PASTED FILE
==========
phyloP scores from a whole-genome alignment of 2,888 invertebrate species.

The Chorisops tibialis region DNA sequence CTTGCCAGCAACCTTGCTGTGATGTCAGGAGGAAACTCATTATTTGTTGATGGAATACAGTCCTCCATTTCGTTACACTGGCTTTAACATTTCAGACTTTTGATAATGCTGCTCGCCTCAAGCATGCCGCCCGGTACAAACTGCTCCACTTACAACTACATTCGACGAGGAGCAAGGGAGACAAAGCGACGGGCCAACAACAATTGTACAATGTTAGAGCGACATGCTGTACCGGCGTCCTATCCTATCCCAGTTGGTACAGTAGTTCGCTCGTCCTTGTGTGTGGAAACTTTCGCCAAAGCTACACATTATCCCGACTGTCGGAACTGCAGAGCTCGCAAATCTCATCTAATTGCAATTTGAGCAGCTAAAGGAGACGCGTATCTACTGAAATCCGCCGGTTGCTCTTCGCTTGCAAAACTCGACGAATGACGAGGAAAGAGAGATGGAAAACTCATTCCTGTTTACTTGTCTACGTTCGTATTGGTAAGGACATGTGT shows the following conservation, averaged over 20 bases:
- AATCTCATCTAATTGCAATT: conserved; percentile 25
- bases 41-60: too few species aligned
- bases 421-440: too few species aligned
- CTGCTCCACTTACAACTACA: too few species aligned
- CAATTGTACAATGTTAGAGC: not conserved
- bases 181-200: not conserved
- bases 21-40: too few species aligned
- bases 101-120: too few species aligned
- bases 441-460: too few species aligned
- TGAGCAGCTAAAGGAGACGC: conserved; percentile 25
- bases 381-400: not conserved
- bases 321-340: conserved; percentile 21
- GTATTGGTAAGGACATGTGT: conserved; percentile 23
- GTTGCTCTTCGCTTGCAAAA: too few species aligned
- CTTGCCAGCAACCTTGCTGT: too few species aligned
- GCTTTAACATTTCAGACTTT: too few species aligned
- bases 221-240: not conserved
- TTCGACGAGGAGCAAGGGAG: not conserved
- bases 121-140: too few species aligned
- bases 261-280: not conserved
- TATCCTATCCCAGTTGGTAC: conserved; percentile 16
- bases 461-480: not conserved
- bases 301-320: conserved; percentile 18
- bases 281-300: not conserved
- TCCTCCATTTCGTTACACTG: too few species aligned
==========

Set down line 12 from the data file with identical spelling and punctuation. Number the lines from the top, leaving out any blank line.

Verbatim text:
- TGAGCAGCTAAAGGAGACGC: conserved; percentile 25